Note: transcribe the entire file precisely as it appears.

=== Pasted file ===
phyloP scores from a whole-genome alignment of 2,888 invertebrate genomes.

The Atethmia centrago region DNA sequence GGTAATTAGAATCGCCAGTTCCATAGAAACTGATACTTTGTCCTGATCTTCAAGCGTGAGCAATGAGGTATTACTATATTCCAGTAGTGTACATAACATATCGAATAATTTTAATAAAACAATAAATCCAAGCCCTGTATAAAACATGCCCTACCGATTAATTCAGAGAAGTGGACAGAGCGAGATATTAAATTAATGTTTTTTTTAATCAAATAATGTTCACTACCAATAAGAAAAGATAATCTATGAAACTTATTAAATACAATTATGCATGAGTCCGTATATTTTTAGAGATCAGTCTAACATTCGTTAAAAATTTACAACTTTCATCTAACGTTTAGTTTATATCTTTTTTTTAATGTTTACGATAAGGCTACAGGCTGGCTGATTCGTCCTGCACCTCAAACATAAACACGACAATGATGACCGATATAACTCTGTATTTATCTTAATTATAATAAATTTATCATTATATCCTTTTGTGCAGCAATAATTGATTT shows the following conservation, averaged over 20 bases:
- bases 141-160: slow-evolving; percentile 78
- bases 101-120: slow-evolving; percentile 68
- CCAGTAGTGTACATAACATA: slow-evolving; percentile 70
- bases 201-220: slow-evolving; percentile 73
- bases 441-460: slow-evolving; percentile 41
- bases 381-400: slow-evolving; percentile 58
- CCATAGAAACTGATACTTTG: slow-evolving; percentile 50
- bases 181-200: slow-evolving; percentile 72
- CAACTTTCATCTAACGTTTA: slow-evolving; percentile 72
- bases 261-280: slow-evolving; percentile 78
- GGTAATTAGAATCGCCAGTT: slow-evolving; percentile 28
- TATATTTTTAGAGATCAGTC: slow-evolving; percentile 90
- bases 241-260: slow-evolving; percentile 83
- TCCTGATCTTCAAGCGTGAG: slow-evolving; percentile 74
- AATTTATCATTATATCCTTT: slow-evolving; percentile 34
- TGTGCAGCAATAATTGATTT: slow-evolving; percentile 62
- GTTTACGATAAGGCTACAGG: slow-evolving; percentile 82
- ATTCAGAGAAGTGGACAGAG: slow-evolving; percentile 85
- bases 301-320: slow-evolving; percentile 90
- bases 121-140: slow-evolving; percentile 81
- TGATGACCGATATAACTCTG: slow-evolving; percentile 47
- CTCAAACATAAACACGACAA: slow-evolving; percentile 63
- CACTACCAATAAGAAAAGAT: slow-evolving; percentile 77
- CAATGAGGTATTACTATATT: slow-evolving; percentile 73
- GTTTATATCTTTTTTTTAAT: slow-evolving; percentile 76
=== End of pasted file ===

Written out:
phyloP scores from a whole-genome alignment of 2,888 invertebrate genomes.

The Atethmia centrago region DNA sequence GGTAATTAGAATCGCCAGTTCCATAGAAACTGATACTTTGTCCTGATCTTCAAGCGTGAGCAATGAGGTATTACTATATTCCAGTAGTGTACATAACATATCGAATAATTTTAATAAAACAATAAATCCAAGCCCTGTATAAAACATGCCCTACCGATTAATTCAGAGAAGTGGACAGAGCGAGATATTAAATTAATGTTTTTTTTAATCAAATAATGTTCACTACCAATAAGAAAAGATAATCTATGAAACTTATTAAATACAATTATGCATGAGTCCGTATATTTTTAGAGATCAGTCTAACATTCGTTAAAAATTTACAACTTTCATCTAACGTTTAGTTTATATCTTTTTTTTAATGTTTACGATAAGGCTACAGGCTGGCTGATTCGTCCTGCACCTCAAACATAAACACGACAATGATGACCGATATAACTCTGTATTTATCTTAATTATAATAAATTTATCATTATATCCTTTTGTGCAGCAATAATTGATTT shows the following conservation, averaged over 20 bases:
- bases 141-160: slow-evolving; percentile 78
- bases 101-120: slow-evolving; percentile 68
- CCAGTAGTGTACATAACATA: slow-evolving; percentile 70
- bases 201-220: slow-evolving; percentile 73
- bases 441-460: slow-evolving; percentile 41
- bases 381-400: slow-evolving; percentile 58
- CCATAGAAACTGATACTTTG: slow-evolving; percentile 50
- bases 181-200: slow-evolving; percentile 72
- CAACTTTCATCTAACGTTTA: slow-evolving; percentile 72
- bases 261-280: slow-evolving; percentile 78
- GGTAATTAGAATCGCCAGTT: slow-evolving; percentile 28
- TATATTTTTAGAGATCAGTC: slow-evolving; percentile 90
- bases 241-260: slow-evolving; percentile 83
- TCCTGATCTTCAAGCGTGAG: slow-evolving; percentile 74
- AATTTATCATTATATCCTTT: slow-evolving; percentile 34
- TGTGCAGCAATAATTGATTT: slow-evolving; percentile 62
- GTTTACGATAAGGCTACAGG: slow-evolving; percentile 82
- ATTCAGAGAAGTGGACAGAG: slow-evolving; percentile 85
- bases 301-320: slow-evolving; percentile 90
- bases 121-140: slow-evolving; percentile 81
- TGATGACCGATATAACTCTG: slow-evolving; percentile 47
- CTCAAACATAAACACGACAA: slow-evolving; percentile 63
- CACTACCAATAAGAAAAGAT: slow-evolving; percentile 77
- CAATGAGGTATTACTATATT: slow-evolving; percentile 73
- GTTTATATCTTTTTTTTAAT: slow-evolving; percentile 76